I listened to it so many times when I was young I had it memorized…but it still gave me the shivers. Unfortunately, the original vinyl was lost to time, but I was lucky enough to find it on CD a few years ago. Of course, nowadays you can find almost anything online, and someone was awesome enough to post the entire album on YouTube.

If you’re looking for some Halloween chills, give it a listen. Hitchcock is a fantastic narrator, and the stories, while creepy, also contain a little bit of dark humor. It may be geared towards children, but this middle-aged man still loves it.

Note – the stories are broken out into separate videos, so be sure to listen to all of them!

Enjoy!

October 28

Setting the Spooky Mood

With Halloween just around the corner, I thought it’d be a good time to recommend a couple of things to get you in the mood.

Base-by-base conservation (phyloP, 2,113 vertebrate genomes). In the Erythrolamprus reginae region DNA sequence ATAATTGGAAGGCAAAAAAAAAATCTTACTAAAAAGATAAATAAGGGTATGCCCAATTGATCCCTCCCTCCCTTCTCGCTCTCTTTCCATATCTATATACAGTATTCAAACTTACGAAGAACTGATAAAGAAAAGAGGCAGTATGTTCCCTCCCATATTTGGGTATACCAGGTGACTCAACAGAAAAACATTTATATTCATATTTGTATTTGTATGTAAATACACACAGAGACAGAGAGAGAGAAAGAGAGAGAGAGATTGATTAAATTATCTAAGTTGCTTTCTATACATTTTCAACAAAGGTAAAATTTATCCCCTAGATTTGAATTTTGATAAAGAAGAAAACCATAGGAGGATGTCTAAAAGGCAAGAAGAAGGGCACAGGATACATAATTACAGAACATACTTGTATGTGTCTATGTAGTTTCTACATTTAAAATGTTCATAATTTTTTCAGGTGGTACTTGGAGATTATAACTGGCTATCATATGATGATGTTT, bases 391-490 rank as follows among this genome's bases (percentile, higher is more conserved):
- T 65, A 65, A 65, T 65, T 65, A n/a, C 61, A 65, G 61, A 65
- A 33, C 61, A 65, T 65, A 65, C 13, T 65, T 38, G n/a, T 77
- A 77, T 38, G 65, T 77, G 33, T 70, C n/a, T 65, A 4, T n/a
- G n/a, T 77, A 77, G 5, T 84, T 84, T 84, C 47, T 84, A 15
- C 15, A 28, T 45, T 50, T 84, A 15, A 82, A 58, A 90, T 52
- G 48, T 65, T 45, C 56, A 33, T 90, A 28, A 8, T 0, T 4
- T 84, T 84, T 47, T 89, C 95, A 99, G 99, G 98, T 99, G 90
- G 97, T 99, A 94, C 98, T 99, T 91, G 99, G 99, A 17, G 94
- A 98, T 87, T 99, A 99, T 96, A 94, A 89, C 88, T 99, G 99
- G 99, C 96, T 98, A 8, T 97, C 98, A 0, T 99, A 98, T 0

First, you can grab a copy of my dark fiction collection, Dark Journeys. It’s a mix of horror, sci-fi, and speculative fiction. Perfect for reading alone in a darkened room (if you’re using an e-reader) or by candlelight (if you grab the paperback version). The stories include seductive demons, patchwork lovers, marooned astronauts, and an assortment of creepy things to haunt your dreams.

If you’re looking for something auditory, then you can listen to a couple of my podcast episodes. Last year I read one of my short stories, Consumed, for my Halloween episode. More recently, I recorded an episode about the Art of Fear. The first one will give you a few chills, while the second one will inspire.